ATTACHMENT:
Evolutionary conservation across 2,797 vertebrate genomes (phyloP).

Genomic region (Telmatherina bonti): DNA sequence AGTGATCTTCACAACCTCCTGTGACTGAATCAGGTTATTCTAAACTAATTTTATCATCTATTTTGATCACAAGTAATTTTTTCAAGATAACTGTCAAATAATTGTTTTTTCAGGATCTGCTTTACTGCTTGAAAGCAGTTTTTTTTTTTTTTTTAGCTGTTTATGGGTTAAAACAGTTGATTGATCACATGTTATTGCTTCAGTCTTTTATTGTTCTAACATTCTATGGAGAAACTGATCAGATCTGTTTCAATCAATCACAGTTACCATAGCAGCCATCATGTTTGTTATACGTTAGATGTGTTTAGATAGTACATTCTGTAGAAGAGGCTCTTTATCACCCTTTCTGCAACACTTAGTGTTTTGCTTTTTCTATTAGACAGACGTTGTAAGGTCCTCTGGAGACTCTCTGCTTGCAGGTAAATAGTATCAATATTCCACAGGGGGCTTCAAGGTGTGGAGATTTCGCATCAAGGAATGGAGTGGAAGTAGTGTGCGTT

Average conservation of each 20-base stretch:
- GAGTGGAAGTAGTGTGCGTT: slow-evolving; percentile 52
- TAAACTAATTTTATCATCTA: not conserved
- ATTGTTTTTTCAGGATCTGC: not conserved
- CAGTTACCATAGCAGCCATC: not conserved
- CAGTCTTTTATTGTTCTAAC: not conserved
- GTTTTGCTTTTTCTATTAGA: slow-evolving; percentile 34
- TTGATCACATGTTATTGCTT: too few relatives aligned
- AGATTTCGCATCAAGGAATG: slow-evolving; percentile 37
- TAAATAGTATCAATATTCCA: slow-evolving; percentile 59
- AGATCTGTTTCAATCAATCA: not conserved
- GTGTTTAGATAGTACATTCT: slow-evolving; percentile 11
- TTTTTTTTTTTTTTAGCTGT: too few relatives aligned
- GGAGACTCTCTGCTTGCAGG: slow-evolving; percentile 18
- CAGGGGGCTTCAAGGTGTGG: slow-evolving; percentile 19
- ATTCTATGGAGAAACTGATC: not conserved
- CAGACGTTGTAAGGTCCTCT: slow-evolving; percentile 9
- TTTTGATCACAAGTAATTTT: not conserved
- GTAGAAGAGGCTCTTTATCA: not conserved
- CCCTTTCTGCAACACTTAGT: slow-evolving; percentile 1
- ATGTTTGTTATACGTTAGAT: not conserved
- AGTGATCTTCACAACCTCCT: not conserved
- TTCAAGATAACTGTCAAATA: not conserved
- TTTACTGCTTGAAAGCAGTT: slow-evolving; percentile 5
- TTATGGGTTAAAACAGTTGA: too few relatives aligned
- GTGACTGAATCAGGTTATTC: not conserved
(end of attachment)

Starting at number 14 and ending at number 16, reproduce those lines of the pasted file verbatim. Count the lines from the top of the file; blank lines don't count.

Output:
- GTGTTTAGATAGTACATTCT: slow-evolving; percentile 11
- TTTTTTTTTTTTTTAGCTGT: too few relatives aligned
- GGAGACTCTCTGCTTGCAGG: slow-evolving; percentile 18